What are gaps and ways forward in producing future climate projections in Thailand? What are challenges in using future climate data for risk and vulnerability assessments in Thailand as well as interpreting and contextualizing it at the sub-national level?
These and other similar issues where discussed on March 25 during the first Expert Consultation Platform for NAP preparation organized by the Office of Natural Resources and Environmental Policy and Planning (ONEP) and supported by GIZ in the frame of the Risk-based National Adaptation Plan (Risk-NAP) project.
Various climate (model) experts and researchers have been invited to share their experience and expertise on existing climate projections and climate modelling in Thailand. This first NAP Expert Platform meeting kicked-off a series of planned conferences and meetings for 2016, each with a different thematic focus around climate change adaptation in Thailand. A major objective is to enhance the inclusiveness and multi-stakeholder based approach of the NAP process, bridging the science and policymaker communities.
Jointly moderated by ONEP and Mr. Suppakorn Chinwanno, a well-known senior researcher from SEA START RC, the meeting was kick-started by four expert presentations on global and regional climate models, all articulating the challenges of downscaling these different models at the regional and local levels. “The more we go local, the more uncertain are the projections”, explained Dr. Atsamon Limsakul, Department of Environment Quality Promotion, adding that “Modelling is one way to understand climate change”.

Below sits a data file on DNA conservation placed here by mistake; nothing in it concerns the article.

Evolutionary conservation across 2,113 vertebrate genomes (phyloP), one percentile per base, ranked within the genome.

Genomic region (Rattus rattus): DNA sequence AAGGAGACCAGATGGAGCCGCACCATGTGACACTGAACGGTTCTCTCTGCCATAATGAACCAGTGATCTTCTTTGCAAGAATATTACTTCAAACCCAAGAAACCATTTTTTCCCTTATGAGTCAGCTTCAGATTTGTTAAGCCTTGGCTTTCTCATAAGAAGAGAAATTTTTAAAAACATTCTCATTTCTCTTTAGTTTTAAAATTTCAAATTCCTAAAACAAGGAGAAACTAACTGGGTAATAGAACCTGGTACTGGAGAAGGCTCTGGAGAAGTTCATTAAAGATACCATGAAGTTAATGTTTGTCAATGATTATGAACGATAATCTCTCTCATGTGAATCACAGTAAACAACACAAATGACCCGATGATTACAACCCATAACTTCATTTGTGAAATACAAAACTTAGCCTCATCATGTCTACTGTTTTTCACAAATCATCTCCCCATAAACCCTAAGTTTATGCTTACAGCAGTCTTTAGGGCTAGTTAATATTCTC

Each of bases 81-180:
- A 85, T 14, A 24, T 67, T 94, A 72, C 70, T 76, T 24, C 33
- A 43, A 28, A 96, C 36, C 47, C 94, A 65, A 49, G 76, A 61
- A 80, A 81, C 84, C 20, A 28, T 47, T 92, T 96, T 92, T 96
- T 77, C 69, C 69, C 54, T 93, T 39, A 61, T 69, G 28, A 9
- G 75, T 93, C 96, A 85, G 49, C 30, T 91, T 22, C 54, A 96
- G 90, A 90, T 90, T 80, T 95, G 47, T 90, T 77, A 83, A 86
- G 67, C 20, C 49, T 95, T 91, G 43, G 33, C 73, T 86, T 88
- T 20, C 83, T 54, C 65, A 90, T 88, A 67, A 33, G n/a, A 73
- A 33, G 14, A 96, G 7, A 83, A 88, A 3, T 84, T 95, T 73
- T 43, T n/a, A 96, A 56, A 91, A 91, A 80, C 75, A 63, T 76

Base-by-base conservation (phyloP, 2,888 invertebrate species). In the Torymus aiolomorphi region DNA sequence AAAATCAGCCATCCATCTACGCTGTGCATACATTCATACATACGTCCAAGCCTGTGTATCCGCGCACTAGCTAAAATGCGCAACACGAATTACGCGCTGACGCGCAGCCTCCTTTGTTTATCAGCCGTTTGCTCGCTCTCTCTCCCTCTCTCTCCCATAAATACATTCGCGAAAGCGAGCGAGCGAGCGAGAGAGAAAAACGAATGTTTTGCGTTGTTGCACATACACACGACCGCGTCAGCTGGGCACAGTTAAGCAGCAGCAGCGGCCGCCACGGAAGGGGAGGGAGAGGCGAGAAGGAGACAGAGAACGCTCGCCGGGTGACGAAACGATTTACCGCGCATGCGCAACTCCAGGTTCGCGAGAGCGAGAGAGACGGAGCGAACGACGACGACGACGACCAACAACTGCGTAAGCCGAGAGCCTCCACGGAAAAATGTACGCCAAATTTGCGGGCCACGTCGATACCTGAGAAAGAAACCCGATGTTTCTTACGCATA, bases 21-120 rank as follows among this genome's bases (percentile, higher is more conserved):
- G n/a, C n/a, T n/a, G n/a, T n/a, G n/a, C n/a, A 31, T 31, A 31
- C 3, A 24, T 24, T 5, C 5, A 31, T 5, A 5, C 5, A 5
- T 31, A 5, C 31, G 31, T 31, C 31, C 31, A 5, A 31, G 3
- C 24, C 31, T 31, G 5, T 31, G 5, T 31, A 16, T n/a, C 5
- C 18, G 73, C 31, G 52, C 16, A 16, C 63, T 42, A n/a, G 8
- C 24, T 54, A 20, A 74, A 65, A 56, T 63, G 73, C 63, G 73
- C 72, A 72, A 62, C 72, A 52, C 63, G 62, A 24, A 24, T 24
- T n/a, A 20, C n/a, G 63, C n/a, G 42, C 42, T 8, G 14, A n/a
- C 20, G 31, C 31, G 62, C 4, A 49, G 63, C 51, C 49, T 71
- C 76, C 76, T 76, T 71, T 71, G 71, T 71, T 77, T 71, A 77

Over the years, Thailand has collected a lot of climate data, running it through various models to produce national climate projections. Yet, the main challenge remains to pull all of these results together. “There is no central database”, Dr. Atsamon said, “10 years ago we had very scarce data, but now we have to find a way to effectively manage all the data we have.”
Two other key issues mentioned by the experts concerned the usability of this data for local decision-makers as well as the choice of scale to identify vulnerability hotspots. Indeed, several experts stressed that to identify key climate vulnerabilities and select suitable adaptation measures, natural boundaries such as watersheds have to be considered, thus implying that risk assessments should be conducted at several levels and considering multiple layers.
Finally, experts also agreed to make more and better use of data and resources of the Thai Meteorological Department (TMD). As mentioned by the former Deputy Director General of TMD, Dr Somchai, the department has recently received government budget to acquire new climate models and tools. It will take a couple of months to run all the data through these new softwares, but the resulting projections should form a sound evidence for climate change action.
- Marie Rossetti
Tel:+66 81 132 2335
German Development Cooperation c/o Office of Natural Resources & Environmental Policy & Planning
60/1 ONEP Building, 7th floor
Soi Phibunwattana 7 Rama VI Road, Phayathai
Bangkok 10400, Thailand